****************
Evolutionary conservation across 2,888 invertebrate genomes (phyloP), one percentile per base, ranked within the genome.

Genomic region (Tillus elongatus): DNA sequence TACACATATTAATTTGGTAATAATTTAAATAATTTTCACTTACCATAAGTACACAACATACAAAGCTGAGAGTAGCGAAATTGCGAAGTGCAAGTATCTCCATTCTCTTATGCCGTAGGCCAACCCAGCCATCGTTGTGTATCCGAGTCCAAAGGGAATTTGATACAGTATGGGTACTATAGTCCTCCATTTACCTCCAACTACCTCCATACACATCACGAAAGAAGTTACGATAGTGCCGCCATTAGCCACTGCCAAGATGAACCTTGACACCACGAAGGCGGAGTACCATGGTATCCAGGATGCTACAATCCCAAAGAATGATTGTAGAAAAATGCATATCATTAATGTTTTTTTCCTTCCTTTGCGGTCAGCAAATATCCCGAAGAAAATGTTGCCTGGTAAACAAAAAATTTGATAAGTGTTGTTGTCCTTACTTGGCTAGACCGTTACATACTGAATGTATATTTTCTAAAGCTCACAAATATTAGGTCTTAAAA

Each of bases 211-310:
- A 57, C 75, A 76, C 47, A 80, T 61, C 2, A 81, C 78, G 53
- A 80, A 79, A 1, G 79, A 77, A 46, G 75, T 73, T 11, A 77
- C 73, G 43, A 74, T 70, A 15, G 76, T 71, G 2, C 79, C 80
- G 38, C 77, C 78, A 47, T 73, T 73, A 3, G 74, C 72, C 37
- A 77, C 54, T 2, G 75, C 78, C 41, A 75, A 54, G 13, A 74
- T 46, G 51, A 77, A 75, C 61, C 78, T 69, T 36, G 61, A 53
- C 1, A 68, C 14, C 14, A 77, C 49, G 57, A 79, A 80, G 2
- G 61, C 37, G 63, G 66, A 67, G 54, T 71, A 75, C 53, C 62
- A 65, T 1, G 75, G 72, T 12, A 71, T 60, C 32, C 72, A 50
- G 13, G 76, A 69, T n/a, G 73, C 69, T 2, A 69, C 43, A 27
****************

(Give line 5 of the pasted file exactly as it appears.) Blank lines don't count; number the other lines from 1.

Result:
- A 80, A 79, A 1, G 79, A 77, A 46, G 75, T 73, T 11, A 77